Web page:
After adding Kevin Durant to a 73-win team that fell just short of a title, the 2016-17 Golden State Warriors were expected to become one of the all-time great teams in NBA history. They didn’t disappoint, proving their greatness with a breathtaking 16-1 playoff run, but where do they rank on our list of the 10 best?
Given the achievements of the last two Warriors teams, it’s easy to forget what a remarkable season the 2014-15 version turned in. Led by MVP Stephen Curry, Golden State combined a prolific and efficient offense with an outstanding defense while becoming only the 10th team in league history to win 67 games. The Warriors also cruised through the postseason without being pushed to seven games in any series.
After trading for league MVP Moses Malone in the offseason, the Sixers took time to mesh his talents with aging superstar Julius Erving and standout guards Mo Cheeks and Andrew Toney. But by the time the playoffs rolled around, Philly was a juggernaut. Malone’s famous playoff prediction of “‘Fo, ‘fo, ‘fo” almost came true as the Sixers won their three series 4-0, 4-1 and 4-0.
The best of the “Showtime” teams that won five championships in the 1980s, the ’87 Lakers featured Magic Johnson in his first MVP season along with six other double-figure scorers, including James Worthy and Kareem Abdul-Jabbar. The irrepressible offensive unit dropped just one game in three Western Conference playoff series before overcoming the defending champion Celtics in six games in the Finals.
The Boston Celtics won nine of 10 championships handed out in the 1960s, but none of those teams came close to dominating the league like the ’67 ‘Sixers did. Led by MVP Wilt Chamberlain, who averaged nearly a triple-double in a facilitator role, Philly averaged 125 points and started the season 46-4. The Sixers ended Boston’s eight-year title streak in the Eastern Conference finals before knocking off Rick Barry and the Warriors in a hard-fought Finals.
Has there ever been a finer frontcourt than Larry Bird, Kevin McHale, Robert Parish and Bill Walton? Each of those Hall of Famers was healthy and productive in 1985-86, with Bird earning his third straight MVP and Walton winning Sixth Man of the Year. The Celtics went 40-1 at home and stormed through the playoffs without a real challenge. How great were these Celtics? Michael Jordan scored 63 points against them in a playoff game — and lost.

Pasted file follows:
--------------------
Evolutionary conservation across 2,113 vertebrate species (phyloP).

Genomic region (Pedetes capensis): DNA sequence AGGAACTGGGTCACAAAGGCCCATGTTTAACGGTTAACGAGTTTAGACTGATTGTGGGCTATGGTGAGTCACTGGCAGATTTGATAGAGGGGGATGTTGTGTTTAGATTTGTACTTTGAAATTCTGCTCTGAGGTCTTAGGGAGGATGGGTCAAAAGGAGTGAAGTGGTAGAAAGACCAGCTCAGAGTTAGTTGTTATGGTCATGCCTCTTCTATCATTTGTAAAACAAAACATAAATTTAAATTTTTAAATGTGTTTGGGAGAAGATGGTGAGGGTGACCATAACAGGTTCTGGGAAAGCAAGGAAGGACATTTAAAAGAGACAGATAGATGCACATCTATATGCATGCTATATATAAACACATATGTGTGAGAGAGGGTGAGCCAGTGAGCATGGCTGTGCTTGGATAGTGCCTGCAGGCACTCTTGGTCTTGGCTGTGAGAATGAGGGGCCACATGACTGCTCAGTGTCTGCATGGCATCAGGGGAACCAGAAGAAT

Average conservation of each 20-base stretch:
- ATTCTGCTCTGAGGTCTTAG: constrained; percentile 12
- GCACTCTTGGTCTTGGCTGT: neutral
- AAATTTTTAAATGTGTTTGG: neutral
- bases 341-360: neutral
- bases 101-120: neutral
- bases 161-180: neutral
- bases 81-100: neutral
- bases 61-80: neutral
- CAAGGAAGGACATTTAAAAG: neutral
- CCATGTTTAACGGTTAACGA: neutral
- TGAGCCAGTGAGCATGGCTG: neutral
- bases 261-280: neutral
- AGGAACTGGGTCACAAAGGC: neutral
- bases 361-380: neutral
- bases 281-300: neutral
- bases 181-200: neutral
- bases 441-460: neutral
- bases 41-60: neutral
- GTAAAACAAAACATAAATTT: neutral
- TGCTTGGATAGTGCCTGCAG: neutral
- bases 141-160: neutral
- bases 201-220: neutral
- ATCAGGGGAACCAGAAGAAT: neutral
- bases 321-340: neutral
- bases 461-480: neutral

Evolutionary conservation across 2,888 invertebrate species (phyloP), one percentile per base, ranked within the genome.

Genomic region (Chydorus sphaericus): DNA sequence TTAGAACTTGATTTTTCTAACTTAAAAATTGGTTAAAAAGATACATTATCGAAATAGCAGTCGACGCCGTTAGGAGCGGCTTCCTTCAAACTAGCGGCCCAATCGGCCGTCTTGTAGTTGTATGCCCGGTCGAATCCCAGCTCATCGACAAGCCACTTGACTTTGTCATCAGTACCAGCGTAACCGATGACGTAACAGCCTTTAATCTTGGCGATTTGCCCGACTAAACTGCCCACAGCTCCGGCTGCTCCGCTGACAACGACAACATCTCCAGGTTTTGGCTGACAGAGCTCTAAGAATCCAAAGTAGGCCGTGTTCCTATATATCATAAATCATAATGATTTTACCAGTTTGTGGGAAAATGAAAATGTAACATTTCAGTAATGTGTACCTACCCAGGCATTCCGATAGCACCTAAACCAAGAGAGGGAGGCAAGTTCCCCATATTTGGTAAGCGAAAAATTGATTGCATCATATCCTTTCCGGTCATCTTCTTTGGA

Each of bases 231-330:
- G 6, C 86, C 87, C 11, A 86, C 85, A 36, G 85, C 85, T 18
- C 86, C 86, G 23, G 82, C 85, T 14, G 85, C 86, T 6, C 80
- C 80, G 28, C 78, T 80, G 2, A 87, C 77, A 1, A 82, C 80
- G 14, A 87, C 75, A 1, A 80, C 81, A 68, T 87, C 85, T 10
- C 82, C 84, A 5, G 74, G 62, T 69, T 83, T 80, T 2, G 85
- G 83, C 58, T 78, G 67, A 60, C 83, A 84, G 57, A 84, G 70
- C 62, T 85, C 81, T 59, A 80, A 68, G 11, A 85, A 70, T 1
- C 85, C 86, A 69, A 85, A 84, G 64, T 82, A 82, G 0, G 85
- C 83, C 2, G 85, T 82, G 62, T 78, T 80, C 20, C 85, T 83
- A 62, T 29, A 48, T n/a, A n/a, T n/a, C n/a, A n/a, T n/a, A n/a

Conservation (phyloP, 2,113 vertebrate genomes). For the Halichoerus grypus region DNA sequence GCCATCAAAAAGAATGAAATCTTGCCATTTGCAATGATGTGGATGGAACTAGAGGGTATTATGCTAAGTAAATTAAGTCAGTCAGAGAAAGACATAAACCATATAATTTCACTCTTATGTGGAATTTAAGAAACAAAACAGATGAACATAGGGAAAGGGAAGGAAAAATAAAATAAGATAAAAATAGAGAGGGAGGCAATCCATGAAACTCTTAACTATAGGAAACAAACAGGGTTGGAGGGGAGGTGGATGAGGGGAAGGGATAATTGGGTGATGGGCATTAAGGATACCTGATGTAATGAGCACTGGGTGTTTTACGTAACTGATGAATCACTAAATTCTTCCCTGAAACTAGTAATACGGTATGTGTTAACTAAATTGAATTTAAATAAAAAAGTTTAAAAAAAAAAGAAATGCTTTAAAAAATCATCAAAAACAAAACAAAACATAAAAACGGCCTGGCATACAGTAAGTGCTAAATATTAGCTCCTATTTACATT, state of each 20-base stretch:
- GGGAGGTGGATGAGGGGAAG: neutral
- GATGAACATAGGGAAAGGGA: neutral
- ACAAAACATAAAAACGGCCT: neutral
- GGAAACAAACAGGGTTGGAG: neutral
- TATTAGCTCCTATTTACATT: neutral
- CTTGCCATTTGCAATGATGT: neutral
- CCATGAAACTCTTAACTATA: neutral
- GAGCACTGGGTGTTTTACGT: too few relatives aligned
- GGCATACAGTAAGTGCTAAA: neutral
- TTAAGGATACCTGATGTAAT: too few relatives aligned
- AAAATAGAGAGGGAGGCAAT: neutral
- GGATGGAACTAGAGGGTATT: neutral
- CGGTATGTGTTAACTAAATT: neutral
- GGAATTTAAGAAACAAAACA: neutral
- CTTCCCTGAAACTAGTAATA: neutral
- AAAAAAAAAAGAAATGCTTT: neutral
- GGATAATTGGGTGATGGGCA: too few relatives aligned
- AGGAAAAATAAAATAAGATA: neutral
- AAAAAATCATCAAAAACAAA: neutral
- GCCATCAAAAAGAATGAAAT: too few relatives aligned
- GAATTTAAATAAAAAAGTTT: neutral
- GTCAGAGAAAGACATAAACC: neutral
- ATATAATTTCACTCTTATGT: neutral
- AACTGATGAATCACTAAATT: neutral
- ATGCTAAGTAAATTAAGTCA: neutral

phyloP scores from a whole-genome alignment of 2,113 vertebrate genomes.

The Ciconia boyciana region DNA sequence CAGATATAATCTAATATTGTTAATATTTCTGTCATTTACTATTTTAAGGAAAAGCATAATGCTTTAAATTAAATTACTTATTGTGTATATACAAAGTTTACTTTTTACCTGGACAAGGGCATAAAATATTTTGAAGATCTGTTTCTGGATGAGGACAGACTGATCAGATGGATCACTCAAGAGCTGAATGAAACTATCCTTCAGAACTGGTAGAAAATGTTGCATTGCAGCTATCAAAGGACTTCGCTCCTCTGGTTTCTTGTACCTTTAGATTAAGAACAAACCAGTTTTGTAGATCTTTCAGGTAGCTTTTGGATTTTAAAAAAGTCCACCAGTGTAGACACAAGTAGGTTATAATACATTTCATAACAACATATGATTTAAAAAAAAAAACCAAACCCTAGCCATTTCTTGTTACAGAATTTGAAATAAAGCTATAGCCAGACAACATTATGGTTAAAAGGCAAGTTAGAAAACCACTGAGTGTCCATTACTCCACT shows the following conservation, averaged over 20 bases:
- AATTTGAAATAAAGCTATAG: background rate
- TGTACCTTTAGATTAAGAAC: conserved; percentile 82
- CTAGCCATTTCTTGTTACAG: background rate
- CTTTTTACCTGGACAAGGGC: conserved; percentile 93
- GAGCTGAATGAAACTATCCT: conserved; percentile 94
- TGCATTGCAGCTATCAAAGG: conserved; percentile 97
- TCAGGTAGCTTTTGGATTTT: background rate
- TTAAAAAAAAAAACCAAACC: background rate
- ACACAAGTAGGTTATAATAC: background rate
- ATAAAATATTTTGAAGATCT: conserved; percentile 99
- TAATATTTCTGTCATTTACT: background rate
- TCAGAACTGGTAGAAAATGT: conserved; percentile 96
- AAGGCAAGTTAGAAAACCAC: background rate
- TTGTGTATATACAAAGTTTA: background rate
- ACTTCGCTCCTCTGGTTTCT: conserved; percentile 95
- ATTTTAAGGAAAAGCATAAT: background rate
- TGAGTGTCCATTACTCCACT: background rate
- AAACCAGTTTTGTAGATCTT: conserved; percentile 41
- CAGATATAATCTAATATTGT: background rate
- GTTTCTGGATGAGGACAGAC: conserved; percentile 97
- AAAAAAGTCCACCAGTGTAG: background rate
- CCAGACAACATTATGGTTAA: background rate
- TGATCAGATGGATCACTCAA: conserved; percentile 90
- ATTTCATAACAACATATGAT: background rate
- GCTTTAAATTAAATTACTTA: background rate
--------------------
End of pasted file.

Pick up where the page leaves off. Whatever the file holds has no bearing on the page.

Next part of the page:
At 32, Oscar Robertson was near the end of his basketball prime. At 24, Lew Alcindor was just beginning his reign atop the league. Together, the two Hall of Famers were unstoppable for one glorious season. The Bucks won 20 straight games and dominated the playoffs, winning their postseason games by an average of 14.5 points and sweeping the Baltimore Bullets in the Finals. Alcindor earned the first of his six MVP awards and changed his name to Kareem Abdul-Jabbar the day after Milwaukee captured the title.
A year after winning 72 games, the Bulls remained thoroughly dominant, threatening to repeat that feat before losing three of their last four games. Michael Jordan led the league in scoring, Dennis Rodman led in rebounding and Scottie Pippen did a little of everything along with Toni Kukoc off the bench. The playoffs were a breeze until the Finals, when Jordan’s “Flu Game” helped Chicago put away the Jazz and win their second of three straight championships.
A funny thing happened after legendary forward Elgin Baylor abruptly retired eight games into the 1971-72 season: the Lakers became nearly unbeatable. They immediately reeled off 33 straight wins, a record that still stands, and finished with 69 regular-season victories, a mark that stood for 24 years. The key was chemistry. Wilt Chamberlain, then 35, anchored the defense and led the league in rebounding. Guards Jerry West and Gail Goodrich powered the offense. Los Angeles beat the defending champion Bucks in a six-game conference final before whipping the Knicks in five to give West his first and only NBA title after seven runner-up finishes.
After pushing hard – too hard, perhaps – for their record 73 wins in 2015-16 before running out of gas in the playoffs, the Warriors didn’t seem terribly motivated to dominate the regular season. They lost their share of close games in the opening months. But with Durant fully assimilated and a title in sight, Golden State produced an offensive onslaught for the ages. Starting in mid-March, the Warriors won 31 of 33 games, including 15 straight to open the playoffs before LeBron James and the Cavaliers prevented the first postseason sweep in NBA history. Best team ever? Not quite, but with Durant, Curry, Draymond Green and Klay Thompson in their primes, there’s always next year. And the year after.
With all due respect to the 2016-17 Warriors, no team has dominated from start to finish quite like the 1995-96 Bulls. A motivated Michael Jordan, in the first full season of his post-baseball comeback, won his eighth scoring title and all three MVP awards (regular season, All-Star Game and Finals). Scottie Pippen joined him on the All-NBA first team and Dennis Rodman, in his first season with the Bulls, led the league in rebounding. Chicago was suffocating on defense and devastating in transition, winning by an average of 12.3 points, 0.7 more than the ’17 Warriors. The Bulls also faced a tougher gauntlet in the playoffs, losing only three games in four series, and finished with an overall record of 87-13, still the best in NBA history.